The junior soccer coach and state-league player called his female victim a ‘s**t’ and told her to put her ‘t*ts away’, before telling her to ‘f*** off’ when she asked for an apology
Ms Williams said security guards at the school stood outside and took photos of them when they parked the billboard outside Knox
After parking the semitrailer, Ms Williams said security guards at the school stood outside and took pictures of them.
‘Heaps of people came up to us on the street. There were couples, families with children,’ she said.
‘It’s 2021, why is a man allowed to assault a woman and the judge is asking what she was wearing?
‘Whether it was provocative is redundant.’
She said they have a 12,000-strong Facebook group with employees and customers who talk about a variety of social issues, with Nick Drummond’s story a topic of conversation last week
Nick Drummond, 20, (pictured) told his victim to ‘put her t*** away’ before later smashing her in the face having previously coward punching a random stranger in the back of the head outside a bar
The man Drummond coward punched previously told Daily Mail Australia there was ‘no justice’ in the court’s decision to let him walk away without conviction.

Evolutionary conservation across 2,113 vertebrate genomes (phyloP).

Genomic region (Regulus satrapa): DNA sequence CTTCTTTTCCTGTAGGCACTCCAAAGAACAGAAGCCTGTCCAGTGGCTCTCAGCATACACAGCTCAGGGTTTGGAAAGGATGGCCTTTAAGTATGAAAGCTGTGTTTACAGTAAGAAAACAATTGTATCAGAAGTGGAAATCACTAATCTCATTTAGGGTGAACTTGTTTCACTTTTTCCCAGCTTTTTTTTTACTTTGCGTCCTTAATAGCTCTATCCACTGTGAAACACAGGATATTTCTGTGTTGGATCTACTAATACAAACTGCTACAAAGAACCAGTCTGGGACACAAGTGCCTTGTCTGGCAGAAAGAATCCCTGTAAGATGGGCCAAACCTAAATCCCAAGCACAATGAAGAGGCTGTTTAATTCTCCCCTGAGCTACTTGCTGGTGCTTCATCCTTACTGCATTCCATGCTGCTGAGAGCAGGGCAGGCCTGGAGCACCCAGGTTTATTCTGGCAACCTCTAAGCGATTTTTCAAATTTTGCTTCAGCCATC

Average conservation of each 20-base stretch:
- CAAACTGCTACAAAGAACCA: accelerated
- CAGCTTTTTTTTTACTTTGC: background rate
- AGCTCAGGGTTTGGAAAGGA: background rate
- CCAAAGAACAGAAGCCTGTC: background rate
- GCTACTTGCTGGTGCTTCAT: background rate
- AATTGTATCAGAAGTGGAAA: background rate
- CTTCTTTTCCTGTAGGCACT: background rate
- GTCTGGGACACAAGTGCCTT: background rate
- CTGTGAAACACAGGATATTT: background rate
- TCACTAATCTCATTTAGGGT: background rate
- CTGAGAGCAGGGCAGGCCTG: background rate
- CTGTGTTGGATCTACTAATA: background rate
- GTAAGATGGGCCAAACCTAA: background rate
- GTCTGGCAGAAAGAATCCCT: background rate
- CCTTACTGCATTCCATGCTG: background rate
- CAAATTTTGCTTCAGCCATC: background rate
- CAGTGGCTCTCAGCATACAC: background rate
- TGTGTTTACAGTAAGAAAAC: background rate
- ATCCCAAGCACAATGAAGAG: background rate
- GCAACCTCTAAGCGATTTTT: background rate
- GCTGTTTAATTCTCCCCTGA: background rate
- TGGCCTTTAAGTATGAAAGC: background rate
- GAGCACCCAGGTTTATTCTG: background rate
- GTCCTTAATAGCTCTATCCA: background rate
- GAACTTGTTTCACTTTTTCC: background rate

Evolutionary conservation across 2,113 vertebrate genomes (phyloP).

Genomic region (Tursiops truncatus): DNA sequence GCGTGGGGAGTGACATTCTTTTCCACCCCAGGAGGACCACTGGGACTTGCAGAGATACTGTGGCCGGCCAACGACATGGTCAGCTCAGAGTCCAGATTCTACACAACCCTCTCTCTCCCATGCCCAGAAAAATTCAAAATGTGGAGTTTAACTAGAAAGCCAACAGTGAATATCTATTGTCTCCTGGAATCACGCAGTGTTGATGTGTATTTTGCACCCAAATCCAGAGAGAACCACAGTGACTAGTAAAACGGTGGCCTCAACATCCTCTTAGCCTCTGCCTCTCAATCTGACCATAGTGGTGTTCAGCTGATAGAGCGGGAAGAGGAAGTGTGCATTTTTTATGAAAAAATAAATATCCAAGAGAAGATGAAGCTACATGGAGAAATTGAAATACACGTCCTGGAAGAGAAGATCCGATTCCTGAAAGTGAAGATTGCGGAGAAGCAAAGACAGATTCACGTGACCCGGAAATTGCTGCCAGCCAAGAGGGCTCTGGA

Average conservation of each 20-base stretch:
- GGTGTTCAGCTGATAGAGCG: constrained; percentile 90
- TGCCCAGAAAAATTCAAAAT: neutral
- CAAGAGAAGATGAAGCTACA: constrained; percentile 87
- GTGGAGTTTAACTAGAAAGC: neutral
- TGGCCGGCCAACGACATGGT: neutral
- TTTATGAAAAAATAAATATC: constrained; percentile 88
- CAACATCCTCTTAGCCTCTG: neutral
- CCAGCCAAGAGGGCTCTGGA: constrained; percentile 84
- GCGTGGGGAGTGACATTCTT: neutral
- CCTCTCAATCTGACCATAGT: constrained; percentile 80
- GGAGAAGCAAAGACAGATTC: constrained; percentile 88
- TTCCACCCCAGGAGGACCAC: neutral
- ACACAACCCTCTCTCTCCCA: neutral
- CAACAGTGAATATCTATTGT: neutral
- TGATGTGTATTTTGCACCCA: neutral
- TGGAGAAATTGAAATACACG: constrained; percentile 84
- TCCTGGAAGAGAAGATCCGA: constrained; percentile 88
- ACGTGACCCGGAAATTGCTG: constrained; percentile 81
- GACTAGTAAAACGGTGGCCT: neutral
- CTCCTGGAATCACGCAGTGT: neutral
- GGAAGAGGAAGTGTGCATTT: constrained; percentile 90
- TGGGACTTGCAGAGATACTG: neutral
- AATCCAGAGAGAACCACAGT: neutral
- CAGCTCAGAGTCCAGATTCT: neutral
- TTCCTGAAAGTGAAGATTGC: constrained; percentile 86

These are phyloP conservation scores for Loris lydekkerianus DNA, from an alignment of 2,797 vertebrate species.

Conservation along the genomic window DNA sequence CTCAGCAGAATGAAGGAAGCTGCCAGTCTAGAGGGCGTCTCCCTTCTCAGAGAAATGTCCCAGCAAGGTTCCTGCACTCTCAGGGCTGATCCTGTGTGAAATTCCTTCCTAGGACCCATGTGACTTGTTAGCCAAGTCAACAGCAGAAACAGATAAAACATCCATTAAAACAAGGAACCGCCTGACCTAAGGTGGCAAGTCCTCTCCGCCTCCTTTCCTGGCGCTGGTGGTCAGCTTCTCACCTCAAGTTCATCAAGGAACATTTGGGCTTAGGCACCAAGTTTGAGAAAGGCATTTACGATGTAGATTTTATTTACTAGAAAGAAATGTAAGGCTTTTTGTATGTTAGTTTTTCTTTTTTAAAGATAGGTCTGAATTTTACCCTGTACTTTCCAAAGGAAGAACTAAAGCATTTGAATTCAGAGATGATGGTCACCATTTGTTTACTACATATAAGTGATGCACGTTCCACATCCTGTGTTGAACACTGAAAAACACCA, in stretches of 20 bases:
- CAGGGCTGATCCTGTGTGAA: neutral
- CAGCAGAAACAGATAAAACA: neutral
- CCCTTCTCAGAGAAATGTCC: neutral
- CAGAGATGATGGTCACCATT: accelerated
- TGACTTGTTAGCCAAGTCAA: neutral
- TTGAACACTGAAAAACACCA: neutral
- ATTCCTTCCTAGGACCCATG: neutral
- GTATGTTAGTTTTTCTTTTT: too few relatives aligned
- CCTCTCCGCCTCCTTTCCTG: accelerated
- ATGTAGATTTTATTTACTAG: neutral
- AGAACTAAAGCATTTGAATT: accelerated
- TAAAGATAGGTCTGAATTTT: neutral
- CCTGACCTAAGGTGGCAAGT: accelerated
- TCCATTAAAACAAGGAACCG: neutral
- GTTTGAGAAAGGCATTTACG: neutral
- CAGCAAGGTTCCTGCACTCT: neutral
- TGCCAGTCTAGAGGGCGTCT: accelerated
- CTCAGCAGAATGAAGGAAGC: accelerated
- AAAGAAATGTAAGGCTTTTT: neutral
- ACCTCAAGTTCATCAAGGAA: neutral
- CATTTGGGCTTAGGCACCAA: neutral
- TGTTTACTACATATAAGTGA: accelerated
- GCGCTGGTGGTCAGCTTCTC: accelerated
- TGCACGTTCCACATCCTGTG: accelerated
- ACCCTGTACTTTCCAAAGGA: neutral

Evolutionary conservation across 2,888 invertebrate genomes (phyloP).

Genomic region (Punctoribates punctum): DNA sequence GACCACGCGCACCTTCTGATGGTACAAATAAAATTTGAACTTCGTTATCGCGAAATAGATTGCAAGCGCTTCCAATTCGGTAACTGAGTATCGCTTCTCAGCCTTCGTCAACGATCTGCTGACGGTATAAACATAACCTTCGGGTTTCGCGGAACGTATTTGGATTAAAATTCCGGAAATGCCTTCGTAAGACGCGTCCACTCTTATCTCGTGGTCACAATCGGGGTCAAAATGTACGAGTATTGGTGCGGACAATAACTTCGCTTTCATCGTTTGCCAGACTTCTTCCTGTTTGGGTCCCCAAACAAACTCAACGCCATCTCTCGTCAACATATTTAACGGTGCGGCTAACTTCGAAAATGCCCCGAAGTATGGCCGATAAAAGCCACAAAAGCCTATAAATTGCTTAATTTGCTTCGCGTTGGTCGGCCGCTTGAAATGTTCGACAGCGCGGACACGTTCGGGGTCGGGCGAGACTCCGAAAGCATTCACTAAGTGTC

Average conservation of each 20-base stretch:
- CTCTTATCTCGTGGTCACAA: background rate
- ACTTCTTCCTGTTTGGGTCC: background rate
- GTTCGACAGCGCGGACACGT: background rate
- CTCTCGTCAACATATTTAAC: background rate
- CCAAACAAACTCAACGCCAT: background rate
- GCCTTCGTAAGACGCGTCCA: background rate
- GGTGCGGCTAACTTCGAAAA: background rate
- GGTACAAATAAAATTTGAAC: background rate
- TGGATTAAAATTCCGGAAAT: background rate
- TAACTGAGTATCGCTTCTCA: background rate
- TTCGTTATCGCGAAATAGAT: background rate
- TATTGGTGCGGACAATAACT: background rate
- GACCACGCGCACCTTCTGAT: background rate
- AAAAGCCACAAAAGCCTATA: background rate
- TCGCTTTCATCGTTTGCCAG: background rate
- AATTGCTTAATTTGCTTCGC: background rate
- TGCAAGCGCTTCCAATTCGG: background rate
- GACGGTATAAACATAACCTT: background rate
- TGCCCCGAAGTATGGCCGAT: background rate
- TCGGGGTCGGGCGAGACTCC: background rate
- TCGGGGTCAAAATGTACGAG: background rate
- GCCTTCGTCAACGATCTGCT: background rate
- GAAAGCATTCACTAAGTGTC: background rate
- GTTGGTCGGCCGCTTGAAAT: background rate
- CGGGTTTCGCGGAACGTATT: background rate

Drummond had punched the fellow pubgoer in the back of the head at The Greengate Hotel in Killara last December after being kicked out of the venue.
The junior soccer coach and state-league player also called his female victim a ‘s**t’ and told her to put her ‘t*ts away’, before telling her to ‘f*** off’ when she asked for an apology.
She later approached and photographed Drummond at Chatswood’s Orchard Hotel, sparking a row over her phone.
Drummond then punched her in the face after she approached him again, knocking the 155cm woman to the ground and causing multiple injuries.
The male victim said he only realised what had happened when authorities showed him CCTV footage of the assault.
‘I had to go to the police station and watch it. He absolutely smashed me,’ the young man said.
‘Then later he punched the girl and ran away. That was terrible.’
Knox Grammar (pictured) graduate Nicholas Drummond has had his convictions erased after he allegedly punched a man and a woman in December last year
The young man, who like the woman said he’d never met Drummond, said he wasn’t even aware of the ex-Knox student until he was told to leave the Greengate.
‘I was standing in line for the bar, he was getting kicked out,’ he said.
The male victim said he had no idea what Drummond looked like until police showed him the vision.
The man, who has spoken to the female victim since a judge decided not to record any convictions for the ex-Knox thug, says there was ‘no justice’ given in the decision.
‘A judge decided it was more important to let him go than punish him. It’s a huge injustice,’ he told Daily Mail Australia.
‘What does it teach people? That you can commit a crime, be found guilty but it be wiped away? It’s not justice.’